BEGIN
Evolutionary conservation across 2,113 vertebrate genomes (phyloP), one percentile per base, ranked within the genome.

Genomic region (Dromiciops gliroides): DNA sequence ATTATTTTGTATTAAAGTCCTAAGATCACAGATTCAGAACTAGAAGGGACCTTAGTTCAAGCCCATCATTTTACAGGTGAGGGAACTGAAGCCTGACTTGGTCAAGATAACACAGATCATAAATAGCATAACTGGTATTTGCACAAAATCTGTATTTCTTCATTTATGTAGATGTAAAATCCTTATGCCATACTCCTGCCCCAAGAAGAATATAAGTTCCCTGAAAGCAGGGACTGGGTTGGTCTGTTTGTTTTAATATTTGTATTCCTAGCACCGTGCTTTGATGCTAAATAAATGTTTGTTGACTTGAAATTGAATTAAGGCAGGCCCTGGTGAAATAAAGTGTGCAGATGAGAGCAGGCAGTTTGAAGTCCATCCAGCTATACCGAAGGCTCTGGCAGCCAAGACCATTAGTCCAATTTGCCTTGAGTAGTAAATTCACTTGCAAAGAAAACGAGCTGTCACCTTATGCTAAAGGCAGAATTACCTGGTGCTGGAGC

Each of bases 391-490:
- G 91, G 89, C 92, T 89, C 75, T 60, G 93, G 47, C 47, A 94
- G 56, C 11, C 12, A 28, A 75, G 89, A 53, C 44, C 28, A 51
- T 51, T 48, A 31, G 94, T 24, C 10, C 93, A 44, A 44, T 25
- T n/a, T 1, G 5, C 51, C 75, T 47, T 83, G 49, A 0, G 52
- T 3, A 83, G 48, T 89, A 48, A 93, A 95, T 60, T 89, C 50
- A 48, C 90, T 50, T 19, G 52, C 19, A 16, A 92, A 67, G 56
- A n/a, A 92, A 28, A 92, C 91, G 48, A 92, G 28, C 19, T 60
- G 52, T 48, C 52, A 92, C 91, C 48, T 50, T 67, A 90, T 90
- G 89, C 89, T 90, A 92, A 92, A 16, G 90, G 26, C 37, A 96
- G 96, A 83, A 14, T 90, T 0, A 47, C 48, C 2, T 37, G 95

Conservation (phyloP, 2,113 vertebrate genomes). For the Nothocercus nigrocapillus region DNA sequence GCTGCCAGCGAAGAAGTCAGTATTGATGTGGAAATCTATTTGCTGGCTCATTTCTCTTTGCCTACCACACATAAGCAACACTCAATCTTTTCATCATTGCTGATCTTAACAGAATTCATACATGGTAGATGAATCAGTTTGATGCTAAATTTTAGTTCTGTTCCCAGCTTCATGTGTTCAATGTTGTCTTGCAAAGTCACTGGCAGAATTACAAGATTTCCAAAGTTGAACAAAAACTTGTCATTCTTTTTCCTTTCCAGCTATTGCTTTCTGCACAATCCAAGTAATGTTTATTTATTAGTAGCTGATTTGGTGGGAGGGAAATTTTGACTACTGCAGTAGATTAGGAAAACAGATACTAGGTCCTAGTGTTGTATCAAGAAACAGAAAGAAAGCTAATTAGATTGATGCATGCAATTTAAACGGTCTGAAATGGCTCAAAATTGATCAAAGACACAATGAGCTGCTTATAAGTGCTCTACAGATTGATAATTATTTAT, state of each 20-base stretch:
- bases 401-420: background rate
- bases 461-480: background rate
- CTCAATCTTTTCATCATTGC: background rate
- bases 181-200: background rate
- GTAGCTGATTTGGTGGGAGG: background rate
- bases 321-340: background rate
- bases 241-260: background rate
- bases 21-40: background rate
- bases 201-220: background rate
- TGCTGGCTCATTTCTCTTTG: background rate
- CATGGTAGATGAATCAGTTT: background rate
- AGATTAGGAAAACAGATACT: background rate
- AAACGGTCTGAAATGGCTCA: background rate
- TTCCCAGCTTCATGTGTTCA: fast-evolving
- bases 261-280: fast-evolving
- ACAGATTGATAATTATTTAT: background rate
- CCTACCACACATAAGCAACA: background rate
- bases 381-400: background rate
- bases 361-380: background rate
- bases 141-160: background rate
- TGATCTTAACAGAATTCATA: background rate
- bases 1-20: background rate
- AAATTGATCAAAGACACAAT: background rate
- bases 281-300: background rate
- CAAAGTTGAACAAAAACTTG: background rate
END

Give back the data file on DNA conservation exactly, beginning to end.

Evolutionary conservation across 2,113 vertebrate genomes (phyloP), one percentile per base, ranked within the genome.

Genomic region (Dromiciops gliroides): DNA sequence ATTATTTTGTATTAAAGTCCTAAGATCACAGATTCAGAACTAGAAGGGACCTTAGTTCAAGCCCATCATTTTACAGGTGAGGGAACTGAAGCCTGACTTGGTCAAGATAACACAGATCATAAATAGCATAACTGGTATTTGCACAAAATCTGTATTTCTTCATTTATGTAGATGTAAAATCCTTATGCCATACTCCTGCCCCAAGAAGAATATAAGTTCCCTGAAAGCAGGGACTGGGTTGGTCTGTTTGTTTTAATATTTGTATTCCTAGCACCGTGCTTTGATGCTAAATAAATGTTTGTTGACTTGAAATTGAATTAAGGCAGGCCCTGGTGAAATAAAGTGTGCAGATGAGAGCAGGCAGTTTGAAGTCCATCCAGCTATACCGAAGGCTCTGGCAGCCAAGACCATTAGTCCAATTTGCCTTGAGTAGTAAATTCACTTGCAAAGAAAACGAGCTGTCACCTTATGCTAAAGGCAGAATTACCTGGTGCTGGAGC

Each of bases 391-490:
- G 91, G 89, C 92, T 89, C 75, T 60, G 93, G 47, C 47, A 94
- G 56, C 11, C 12, A 28, A 75, G 89, A 53, C 44, C 28, A 51
- T 51, T 48, A 31, G 94, T 24, C 10, C 93, A 44, A 44, T 25
- T n/a, T 1, G 5, C 51, C 75, T 47, T 83, G 49, A 0, G 52
- T 3, A 83, G 48, T 89, A 48, A 93, A 95, T 60, T 89, C 50
- A 48, C 90, T 50, T 19, G 52, C 19, A 16, A 92, A 67, G 56
- A n/a, A 92, A 28, A 92, C 91, G 48, A 92, G 28, C 19, T 60
- G 52, T 48, C 52, A 92, C 91, C 48, T 50, T 67, A 90, T 90
- G 89, C 89, T 90, A 92, A 92, A 16, G 90, G 26, C 37, A 96
- G 96, A 83, A 14, T 90, T 0, A 47, C 48, C 2, T 37, G 95

Conservation (phyloP, 2,113 vertebrate genomes). For the Nothocercus nigrocapillus region DNA sequence GCTGCCAGCGAAGAAGTCAGTATTGATGTGGAAATCTATTTGCTGGCTCATTTCTCTTTGCCTACCACACATAAGCAACACTCAATCTTTTCATCATTGCTGATCTTAACAGAATTCATACATGGTAGATGAATCAGTTTGATGCTAAATTTTAGTTCTGTTCCCAGCTTCATGTGTTCAATGTTGTCTTGCAAAGTCACTGGCAGAATTACAAGATTTCCAAAGTTGAACAAAAACTTGTCATTCTTTTTCCTTTCCAGCTATTGCTTTCTGCACAATCCAAGTAATGTTTATTTATTAGTAGCTGATTTGGTGGGAGGGAAATTTTGACTACTGCAGTAGATTAGGAAAACAGATACTAGGTCCTAGTGTTGTATCAAGAAACAGAAAGAAAGCTAATTAGATTGATGCATGCAATTTAAACGGTCTGAAATGGCTCAAAATTGATCAAAGACACAATGAGCTGCTTATAAGTGCTCTACAGATTGATAATTATTTAT, state of each 20-base stretch:
- bases 401-420: background rate
- bases 461-480: background rate
- CTCAATCTTTTCATCATTGC: background rate
- bases 181-200: background rate
- GTAGCTGATTTGGTGGGAGG: background rate
- bases 321-340: background rate
- bases 241-260: background rate
- bases 21-40: background rate
- bases 201-220: background rate
- TGCTGGCTCATTTCTCTTTG: background rate
- CATGGTAGATGAATCAGTTT: background rate
- AGATTAGGAAAACAGATACT: background rate
- AAACGGTCTGAAATGGCTCA: background rate
- TTCCCAGCTTCATGTGTTCA: fast-evolving
- bases 261-280: fast-evolving
- ACAGATTGATAATTATTTAT: background rate
- CCTACCACACATAAGCAACA: background rate
- bases 381-400: background rate
- bases 361-380: background rate
- bases 141-160: background rate
- TGATCTTAACAGAATTCATA: background rate
- bases 1-20: background rate
- AAATTGATCAAAGACACAAT: background rate
- bases 281-300: background rate
- CAAAGTTGAACAAAAACTTG: background rate